“UR was a terrific place to be in the early 1990s,” says Peterson. At Rochester, he met his future wife, electrical engineering major Becky Lorenz Peterson ’95, ’96 (T5), who happened to be the accompanist for a bassoon recital he gave in his junior year. She is now a member of the engineering faculty at Michigan.
(source: MacArthur Foundation)
As an undergraduate, Peterson interned for the University’s communications department and wrote for the Campus Times. At one point, the future historian contemplated a career in music. He also ran unsuccessfully to be Students’ Association president.
But in the summer of his sophomore year, Peterson began to shift his focus after a three-month stint in Kenya. Living with a Maasai pastor in southern Kenya was “a life-changing experience,” he recalls. “It taught me how much I had to learn.”
Upon returning to Rochester that fall, he took as many courses on Africa as he could cram in, studying African history with professor Elias Mandala, and African politics with the late professor Sam Nolutshungu.
Mandala says Peterson has had wide influence in the modern understanding of African history.
“I have followed with admiration and fondness his distinguished career as a professor of African history at Cambridge University and the University of Michigan and as an author of award-winning books,” Mandala says. “I am not surprised that he has been named a MacArthur fellow. He has changed the way we think of missionary enterprise and ethnicity in African history.”
After graduation, Peterson won a Fulbright grant, which took him for a year to Kenya. He earned his PhD at the University of Minnesota, where he studied with Allen Isaacman, who had been Mandala’s mentor as well.
Peterson has focused his academic career on eastern Africa’s intellectual cultures, specifically the history of Gikuyu-language literature in central Kenya, and most recently on Uganda.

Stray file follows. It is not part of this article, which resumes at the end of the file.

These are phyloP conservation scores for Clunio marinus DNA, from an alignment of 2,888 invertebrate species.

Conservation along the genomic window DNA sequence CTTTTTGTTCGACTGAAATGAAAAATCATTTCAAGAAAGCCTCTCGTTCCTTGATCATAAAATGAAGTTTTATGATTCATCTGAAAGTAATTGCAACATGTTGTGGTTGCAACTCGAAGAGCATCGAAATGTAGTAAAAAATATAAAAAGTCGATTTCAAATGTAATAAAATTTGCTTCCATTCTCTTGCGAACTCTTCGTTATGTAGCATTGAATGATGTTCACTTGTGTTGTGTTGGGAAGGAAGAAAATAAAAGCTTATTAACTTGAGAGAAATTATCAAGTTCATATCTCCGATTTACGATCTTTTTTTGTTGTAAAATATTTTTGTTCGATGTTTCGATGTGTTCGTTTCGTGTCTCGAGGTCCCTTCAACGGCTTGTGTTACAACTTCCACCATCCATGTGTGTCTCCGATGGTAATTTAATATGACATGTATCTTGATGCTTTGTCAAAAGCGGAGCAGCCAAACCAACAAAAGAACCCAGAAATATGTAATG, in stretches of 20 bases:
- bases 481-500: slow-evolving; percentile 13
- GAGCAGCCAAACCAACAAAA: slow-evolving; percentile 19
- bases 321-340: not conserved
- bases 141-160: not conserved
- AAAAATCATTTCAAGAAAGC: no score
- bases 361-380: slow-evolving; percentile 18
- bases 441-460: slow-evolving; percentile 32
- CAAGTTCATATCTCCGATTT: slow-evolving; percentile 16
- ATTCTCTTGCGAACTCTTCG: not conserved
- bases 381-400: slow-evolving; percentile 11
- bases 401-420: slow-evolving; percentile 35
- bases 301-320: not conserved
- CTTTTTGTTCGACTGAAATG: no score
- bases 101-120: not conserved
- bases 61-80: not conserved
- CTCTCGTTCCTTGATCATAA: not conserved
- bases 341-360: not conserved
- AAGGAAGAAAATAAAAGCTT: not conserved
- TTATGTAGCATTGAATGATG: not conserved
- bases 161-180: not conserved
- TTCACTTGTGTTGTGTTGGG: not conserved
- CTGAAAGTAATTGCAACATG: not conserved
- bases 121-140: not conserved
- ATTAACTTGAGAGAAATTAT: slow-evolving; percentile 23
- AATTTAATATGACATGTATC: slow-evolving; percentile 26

In Uganda, he has been working with colleagues for the past 10 years to preserve, organize, and digitize endangered local government archives. The project is based at Mountains of the Moon University in Fort Portal. Together they have created the largest digitized repository of government documents in Africa.
Apart from ample prestige, a MacArthur fellowship comes with a $625,000 grant, paid out over five years, with no strings attached. Peterson hopes that the money will allow him to branch into new media and help pay for some of the costs. “I’ve just started working with colleagues at the Uganda Broadcasting Corporation on a project to digitize the radio and television archives, which stretch back to the 1960s,” he says.
The award program is famous for the opacity of the process by which recipients are selected. A nationwide network of hundreds of nominators suggests names from which an anonymous committee of about a dozen people makes the final selections.
Peterson himself was taken by surprise.
Just as it dawned on Peterson who was calling him—and amidst frantic thoughts along the lines of “I can’t believe I am having this conversation”—his handset went dead. “The MacArthur people thought I had fainted,” chuckles Peterson. “After we were reconnected, and I assured them of my even temperament, we had the rest of a very unreal conversation.”
Sandra Knipsel, October 2017